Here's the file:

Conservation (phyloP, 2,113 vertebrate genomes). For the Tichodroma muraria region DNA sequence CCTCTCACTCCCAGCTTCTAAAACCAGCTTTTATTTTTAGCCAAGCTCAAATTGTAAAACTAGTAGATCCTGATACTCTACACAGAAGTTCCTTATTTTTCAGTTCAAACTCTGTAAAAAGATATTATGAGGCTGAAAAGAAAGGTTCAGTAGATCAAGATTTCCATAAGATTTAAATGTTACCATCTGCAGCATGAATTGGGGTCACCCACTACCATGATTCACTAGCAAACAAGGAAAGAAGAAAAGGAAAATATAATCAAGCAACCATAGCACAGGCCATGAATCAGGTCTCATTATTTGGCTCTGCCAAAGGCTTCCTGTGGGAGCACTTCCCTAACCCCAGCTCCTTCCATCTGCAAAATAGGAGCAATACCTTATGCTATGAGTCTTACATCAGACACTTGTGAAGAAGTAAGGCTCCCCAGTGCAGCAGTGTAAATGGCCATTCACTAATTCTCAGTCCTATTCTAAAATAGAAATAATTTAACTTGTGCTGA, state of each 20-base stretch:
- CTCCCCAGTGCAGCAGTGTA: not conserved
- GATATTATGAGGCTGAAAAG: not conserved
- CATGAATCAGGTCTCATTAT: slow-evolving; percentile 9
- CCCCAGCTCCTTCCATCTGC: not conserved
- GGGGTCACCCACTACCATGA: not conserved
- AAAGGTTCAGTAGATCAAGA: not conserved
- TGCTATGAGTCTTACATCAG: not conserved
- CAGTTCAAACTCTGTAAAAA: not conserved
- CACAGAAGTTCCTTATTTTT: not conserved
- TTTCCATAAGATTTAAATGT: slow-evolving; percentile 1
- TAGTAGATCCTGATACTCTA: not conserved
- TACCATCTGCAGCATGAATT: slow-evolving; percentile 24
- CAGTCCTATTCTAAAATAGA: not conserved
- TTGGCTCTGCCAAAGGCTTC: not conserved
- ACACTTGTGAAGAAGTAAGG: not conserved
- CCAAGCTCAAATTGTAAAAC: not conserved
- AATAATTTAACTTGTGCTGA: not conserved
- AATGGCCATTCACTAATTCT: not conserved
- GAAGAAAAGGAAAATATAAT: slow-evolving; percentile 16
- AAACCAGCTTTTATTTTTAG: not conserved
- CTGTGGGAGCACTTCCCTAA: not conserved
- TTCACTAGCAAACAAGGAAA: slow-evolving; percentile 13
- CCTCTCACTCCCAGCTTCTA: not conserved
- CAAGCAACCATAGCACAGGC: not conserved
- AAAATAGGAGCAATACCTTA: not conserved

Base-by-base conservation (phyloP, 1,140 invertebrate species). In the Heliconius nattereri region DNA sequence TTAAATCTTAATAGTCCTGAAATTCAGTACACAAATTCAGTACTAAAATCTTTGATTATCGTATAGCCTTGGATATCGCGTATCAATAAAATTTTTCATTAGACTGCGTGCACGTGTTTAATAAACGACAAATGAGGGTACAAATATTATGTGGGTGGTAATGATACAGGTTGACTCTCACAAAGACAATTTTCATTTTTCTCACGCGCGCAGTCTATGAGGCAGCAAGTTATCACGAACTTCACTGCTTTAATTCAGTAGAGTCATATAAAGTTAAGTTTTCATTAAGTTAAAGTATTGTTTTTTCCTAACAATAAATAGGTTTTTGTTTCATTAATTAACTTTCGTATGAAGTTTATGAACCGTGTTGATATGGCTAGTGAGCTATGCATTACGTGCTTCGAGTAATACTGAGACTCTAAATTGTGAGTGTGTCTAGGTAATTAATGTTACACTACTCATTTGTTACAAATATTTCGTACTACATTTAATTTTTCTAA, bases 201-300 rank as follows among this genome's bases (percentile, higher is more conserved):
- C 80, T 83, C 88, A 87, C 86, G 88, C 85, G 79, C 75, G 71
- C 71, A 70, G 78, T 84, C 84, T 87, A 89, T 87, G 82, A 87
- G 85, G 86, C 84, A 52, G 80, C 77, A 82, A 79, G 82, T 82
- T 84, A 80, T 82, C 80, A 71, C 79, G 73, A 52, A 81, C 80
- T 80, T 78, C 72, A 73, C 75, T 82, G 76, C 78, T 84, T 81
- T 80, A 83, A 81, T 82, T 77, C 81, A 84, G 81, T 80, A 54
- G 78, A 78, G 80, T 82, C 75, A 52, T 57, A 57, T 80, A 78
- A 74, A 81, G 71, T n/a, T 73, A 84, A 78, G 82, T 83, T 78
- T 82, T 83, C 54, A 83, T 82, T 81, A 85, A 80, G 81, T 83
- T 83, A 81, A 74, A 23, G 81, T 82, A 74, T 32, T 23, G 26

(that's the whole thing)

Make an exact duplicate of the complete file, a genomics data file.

Conservation (phyloP, 2,113 vertebrate genomes). For the Tichodroma muraria region DNA sequence CCTCTCACTCCCAGCTTCTAAAACCAGCTTTTATTTTTAGCCAAGCTCAAATTGTAAAACTAGTAGATCCTGATACTCTACACAGAAGTTCCTTATTTTTCAGTTCAAACTCTGTAAAAAGATATTATGAGGCTGAAAAGAAAGGTTCAGTAGATCAAGATTTCCATAAGATTTAAATGTTACCATCTGCAGCATGAATTGGGGTCACCCACTACCATGATTCACTAGCAAACAAGGAAAGAAGAAAAGGAAAATATAATCAAGCAACCATAGCACAGGCCATGAATCAGGTCTCATTATTTGGCTCTGCCAAAGGCTTCCTGTGGGAGCACTTCCCTAACCCCAGCTCCTTCCATCTGCAAAATAGGAGCAATACCTTATGCTATGAGTCTTACATCAGACACTTGTGAAGAAGTAAGGCTCCCCAGTGCAGCAGTGTAAATGGCCATTCACTAATTCTCAGTCCTATTCTAAAATAGAAATAATTTAACTTGTGCTGA, state of each 20-base stretch:
- CTCCCCAGTGCAGCAGTGTA: not conserved
- GATATTATGAGGCTGAAAAG: not conserved
- CATGAATCAGGTCTCATTAT: slow-evolving; percentile 9
- CCCCAGCTCCTTCCATCTGC: not conserved
- GGGGTCACCCACTACCATGA: not conserved
- AAAGGTTCAGTAGATCAAGA: not conserved
- TGCTATGAGTCTTACATCAG: not conserved
- CAGTTCAAACTCTGTAAAAA: not conserved
- CACAGAAGTTCCTTATTTTT: not conserved
- TTTCCATAAGATTTAAATGT: slow-evolving; percentile 1
- TAGTAGATCCTGATACTCTA: not conserved
- TACCATCTGCAGCATGAATT: slow-evolving; percentile 24
- CAGTCCTATTCTAAAATAGA: not conserved
- TTGGCTCTGCCAAAGGCTTC: not conserved
- ACACTTGTGAAGAAGTAAGG: not conserved
- CCAAGCTCAAATTGTAAAAC: not conserved
- AATAATTTAACTTGTGCTGA: not conserved
- AATGGCCATTCACTAATTCT: not conserved
- GAAGAAAAGGAAAATATAAT: slow-evolving; percentile 16
- AAACCAGCTTTTATTTTTAG: not conserved
- CTGTGGGAGCACTTCCCTAA: not conserved
- TTCACTAGCAAACAAGGAAA: slow-evolving; percentile 13
- CCTCTCACTCCCAGCTTCTA: not conserved
- CAAGCAACCATAGCACAGGC: not conserved
- AAAATAGGAGCAATACCTTA: not conserved

Base-by-base conservation (phyloP, 1,140 invertebrate species). In the Heliconius nattereri region DNA sequence TTAAATCTTAATAGTCCTGAAATTCAGTACACAAATTCAGTACTAAAATCTTTGATTATCGTATAGCCTTGGATATCGCGTATCAATAAAATTTTTCATTAGACTGCGTGCACGTGTTTAATAAACGACAAATGAGGGTACAAATATTATGTGGGTGGTAATGATACAGGTTGACTCTCACAAAGACAATTTTCATTTTTCTCACGCGCGCAGTCTATGAGGCAGCAAGTTATCACGAACTTCACTGCTTTAATTCAGTAGAGTCATATAAAGTTAAGTTTTCATTAAGTTAAAGTATTGTTTTTTCCTAACAATAAATAGGTTTTTGTTTCATTAATTAACTTTCGTATGAAGTTTATGAACCGTGTTGATATGGCTAGTGAGCTATGCATTACGTGCTTCGAGTAATACTGAGACTCTAAATTGTGAGTGTGTCTAGGTAATTAATGTTACACTACTCATTTGTTACAAATATTTCGTACTACATTTAATTTTTCTAA, bases 201-300 rank as follows among this genome's bases (percentile, higher is more conserved):
- C 80, T 83, C 88, A 87, C 86, G 88, C 85, G 79, C 75, G 71
- C 71, A 70, G 78, T 84, C 84, T 87, A 89, T 87, G 82, A 87
- G 85, G 86, C 84, A 52, G 80, C 77, A 82, A 79, G 82, T 82
- T 84, A 80, T 82, C 80, A 71, C 79, G 73, A 52, A 81, C 80
- T 80, T 78, C 72, A 73, C 75, T 82, G 76, C 78, T 84, T 81
- T 80, A 83, A 81, T 82, T 77, C 81, A 84, G 81, T 80, A 54
- G 78, A 78, G 80, T 82, C 75, A 52, T 57, A 57, T 80, A 78
- A 74, A 81, G 71, T n/a, T 73, A 84, A 78, G 82, T 83, T 78
- T 82, T 83, C 54, A 83, T 82, T 81, A 85, A 80, G 81, T 83
- T 83, A 81, A 74, A 23, G 81, T 82, A 74, T 32, T 23, G 26